Adylkuzz is a piece of malicious software that doesn’t encrypt your files or demand you pay a ransom. It doesn’t steal your emails or erase your data. It sits hidden in your computer, a background process that would look legitimate to the naked eye, if a naked eye even bothered to look at it. The only thing it wants to take from you is your computer’s processing power, and use it to generate pieces of Monero, a bitcoin-like cryptocurrency.
This malware, which has been in the wild since the beginning of May, uses two of the same tools that made the May 12 WannaCry ransomware attack so successful. Those tools, known as EternalBlue and DoublePulsar, were allegedly created by the National Security Agency, and leaked online in April by a group calling itself the Shadow Brokers. Together, the tools allow hackers to install backdoors on certain Windows computers and run programs in the background—any programs they want—without raising any alarms that would alert users their computers are infected.
Once it infects a computer, Adylkuzz shuts down the networking service that makes Windows computers vulnerable to it, according to an analysis by the security firm Proofpoint. Like a parasite protecting its host, that action blocks further malware from getting into the computer using the same NSA exploits. That allows Adylkuzz to have the computer all to itself. In fact, since it was active for up to two weeks before WannaCry hit, its existence may have limited the ransomware’s rapid spread, according to the analysis.
With its free reign on a computer established, Adylkuzz begins mining for Monero, the digital currency. The value of Monero fluctuates wildly, but at the moment it’s worth $38.57, and its current market capitalization is $560,347,581. For any cryptocurrency, the process of mining involves running a program that contributes to the currency’s transactional infrastructure by solving complex math problems, and receiving rewards in the form of fees. One computer running a mining program may not scrape up a lot of digital coins, but many computers can.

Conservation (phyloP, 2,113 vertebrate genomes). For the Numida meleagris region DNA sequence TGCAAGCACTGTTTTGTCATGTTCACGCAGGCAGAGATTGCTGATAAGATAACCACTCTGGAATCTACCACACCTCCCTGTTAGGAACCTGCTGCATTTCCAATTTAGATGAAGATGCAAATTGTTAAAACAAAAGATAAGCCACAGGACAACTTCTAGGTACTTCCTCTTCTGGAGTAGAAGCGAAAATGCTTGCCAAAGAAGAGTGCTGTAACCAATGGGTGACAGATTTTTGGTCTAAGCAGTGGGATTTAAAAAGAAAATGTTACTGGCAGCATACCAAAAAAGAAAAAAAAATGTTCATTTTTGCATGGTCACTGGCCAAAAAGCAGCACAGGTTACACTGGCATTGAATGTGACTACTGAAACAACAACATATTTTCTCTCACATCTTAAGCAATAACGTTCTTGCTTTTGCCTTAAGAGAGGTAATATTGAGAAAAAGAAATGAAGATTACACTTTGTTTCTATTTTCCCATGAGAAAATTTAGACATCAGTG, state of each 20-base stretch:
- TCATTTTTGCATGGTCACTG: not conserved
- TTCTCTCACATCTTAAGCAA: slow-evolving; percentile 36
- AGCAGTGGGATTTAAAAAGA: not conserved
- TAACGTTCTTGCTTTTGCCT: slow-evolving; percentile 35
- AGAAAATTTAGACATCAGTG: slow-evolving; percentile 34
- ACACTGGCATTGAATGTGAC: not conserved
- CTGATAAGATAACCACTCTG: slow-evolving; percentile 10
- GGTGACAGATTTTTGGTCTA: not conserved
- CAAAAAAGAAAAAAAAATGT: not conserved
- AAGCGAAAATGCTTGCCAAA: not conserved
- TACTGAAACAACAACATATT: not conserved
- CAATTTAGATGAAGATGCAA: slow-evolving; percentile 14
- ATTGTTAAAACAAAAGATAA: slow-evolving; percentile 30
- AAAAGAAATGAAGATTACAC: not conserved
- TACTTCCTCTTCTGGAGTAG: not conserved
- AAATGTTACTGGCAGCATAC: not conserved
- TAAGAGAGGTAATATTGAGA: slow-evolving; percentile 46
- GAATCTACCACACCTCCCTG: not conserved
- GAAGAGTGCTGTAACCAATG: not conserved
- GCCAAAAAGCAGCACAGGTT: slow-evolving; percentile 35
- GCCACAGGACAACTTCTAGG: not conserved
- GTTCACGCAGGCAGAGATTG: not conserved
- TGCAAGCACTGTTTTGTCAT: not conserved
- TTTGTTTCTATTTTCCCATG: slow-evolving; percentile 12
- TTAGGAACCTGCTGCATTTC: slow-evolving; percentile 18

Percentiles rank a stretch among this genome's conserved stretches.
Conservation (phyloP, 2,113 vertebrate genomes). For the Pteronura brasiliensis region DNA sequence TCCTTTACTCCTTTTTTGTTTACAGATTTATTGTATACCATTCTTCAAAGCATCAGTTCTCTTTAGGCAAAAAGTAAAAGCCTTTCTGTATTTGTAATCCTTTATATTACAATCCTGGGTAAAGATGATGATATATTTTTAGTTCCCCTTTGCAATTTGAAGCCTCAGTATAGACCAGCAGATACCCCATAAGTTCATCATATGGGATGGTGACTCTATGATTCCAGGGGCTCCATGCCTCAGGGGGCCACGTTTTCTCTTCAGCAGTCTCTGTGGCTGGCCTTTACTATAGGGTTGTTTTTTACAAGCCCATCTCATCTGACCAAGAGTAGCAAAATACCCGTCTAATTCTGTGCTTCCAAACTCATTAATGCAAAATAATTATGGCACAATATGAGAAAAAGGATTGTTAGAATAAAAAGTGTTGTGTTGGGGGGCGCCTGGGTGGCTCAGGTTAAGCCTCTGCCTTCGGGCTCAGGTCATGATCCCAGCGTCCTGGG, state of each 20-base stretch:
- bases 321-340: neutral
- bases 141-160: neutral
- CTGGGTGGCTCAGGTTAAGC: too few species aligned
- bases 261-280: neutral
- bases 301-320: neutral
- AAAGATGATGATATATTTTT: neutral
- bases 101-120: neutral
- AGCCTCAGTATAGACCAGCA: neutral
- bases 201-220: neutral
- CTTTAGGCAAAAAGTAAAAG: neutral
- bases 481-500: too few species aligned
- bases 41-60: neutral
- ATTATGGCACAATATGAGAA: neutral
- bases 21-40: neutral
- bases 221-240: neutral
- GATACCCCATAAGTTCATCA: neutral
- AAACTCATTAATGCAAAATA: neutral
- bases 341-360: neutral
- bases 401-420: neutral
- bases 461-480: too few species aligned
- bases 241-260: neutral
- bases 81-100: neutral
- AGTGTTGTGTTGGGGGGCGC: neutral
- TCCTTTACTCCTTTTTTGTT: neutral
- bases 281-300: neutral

At the time of its analysis, Proofpoint found Adylkuzz had made at least $43,000 from its Monero mining operation. But that was just the money sent to Monero wallets the researchers were aware of—they expect there are many more.
The computers vulnerable to attacks that use the EternalBlue and DoublePulsar exploits include most versions of Windows since Vista, if they haven’t been recently updated. The best way to guard against these attacks, if you’re using a Windows computer, is to make sure it’s up to date. And for computers already infected with Adylkuzz, most anti-virus software should be able to catch it at this point.